Count My Vote, Inc. v. Cox

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Justia Opinion Summary

The Supreme Court denied the petition for extraordinary writ sought by advocates for a statewide ballot initiative called the Direct Primary Initiative, holding that Petitioners' statutory claims and all but one of the constitutional claims failed on the merit and that Petitioners failed to carry their burden of identifying an undisputed basis for the relief requested.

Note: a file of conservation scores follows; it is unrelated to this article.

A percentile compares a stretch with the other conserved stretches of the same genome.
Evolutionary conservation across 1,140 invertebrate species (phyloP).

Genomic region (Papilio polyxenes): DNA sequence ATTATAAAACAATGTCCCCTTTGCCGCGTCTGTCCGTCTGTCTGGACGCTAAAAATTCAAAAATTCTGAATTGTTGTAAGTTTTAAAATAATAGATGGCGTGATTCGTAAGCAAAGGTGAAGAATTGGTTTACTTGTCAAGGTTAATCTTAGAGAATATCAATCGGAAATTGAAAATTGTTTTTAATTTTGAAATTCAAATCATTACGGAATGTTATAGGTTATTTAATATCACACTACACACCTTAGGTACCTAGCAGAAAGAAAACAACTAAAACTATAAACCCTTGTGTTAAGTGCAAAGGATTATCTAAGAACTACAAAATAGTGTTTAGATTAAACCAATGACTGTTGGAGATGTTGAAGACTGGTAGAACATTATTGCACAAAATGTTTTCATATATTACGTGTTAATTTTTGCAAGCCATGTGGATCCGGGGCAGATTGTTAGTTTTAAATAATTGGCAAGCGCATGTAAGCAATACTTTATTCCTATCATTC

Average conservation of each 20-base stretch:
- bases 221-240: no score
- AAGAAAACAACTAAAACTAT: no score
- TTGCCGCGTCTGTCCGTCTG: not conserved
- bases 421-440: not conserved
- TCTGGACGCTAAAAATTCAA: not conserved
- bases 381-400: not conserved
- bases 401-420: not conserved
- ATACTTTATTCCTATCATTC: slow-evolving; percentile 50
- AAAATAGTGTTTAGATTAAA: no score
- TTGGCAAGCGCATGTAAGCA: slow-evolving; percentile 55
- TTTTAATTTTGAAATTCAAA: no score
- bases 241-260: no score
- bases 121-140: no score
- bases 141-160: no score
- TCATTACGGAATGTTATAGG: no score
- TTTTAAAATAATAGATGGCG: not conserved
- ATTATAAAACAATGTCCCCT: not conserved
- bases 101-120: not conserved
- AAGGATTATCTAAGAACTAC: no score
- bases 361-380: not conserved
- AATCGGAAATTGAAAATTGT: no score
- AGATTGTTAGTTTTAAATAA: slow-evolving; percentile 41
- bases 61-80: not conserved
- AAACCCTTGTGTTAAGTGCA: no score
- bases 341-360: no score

Petitioners - Count My Vote, Inc., Michael O. Leavitt, and Richard McKeown - were advocates for a proposed initiative that would establish a direct primary election path for placement on the general election ballot for persons seeking a political party's nomination for certain elected offices. The lieutenant governor refused to certify the initiative for the November 2018 ballot, finding that Petitioners failed to satisfy the requirements of Utah Code 20A-7-201(2)(a). Petitioners then brought this petition for extraordinary writ on statutory and constitutional grounds. The Supreme Court denied the petition, holding (1) the majority of Petitioners' statutory and constitutional claims failed on the merits; (2) one of the constitutional claims implicates an underlying dispute of material fact on the nature and extent of any burden on the right to pursue an initiative under Utah Const. art. VI, 1; and (3) Petitioners failed to carry their burden of establishing an undisputed basis for the requested relief.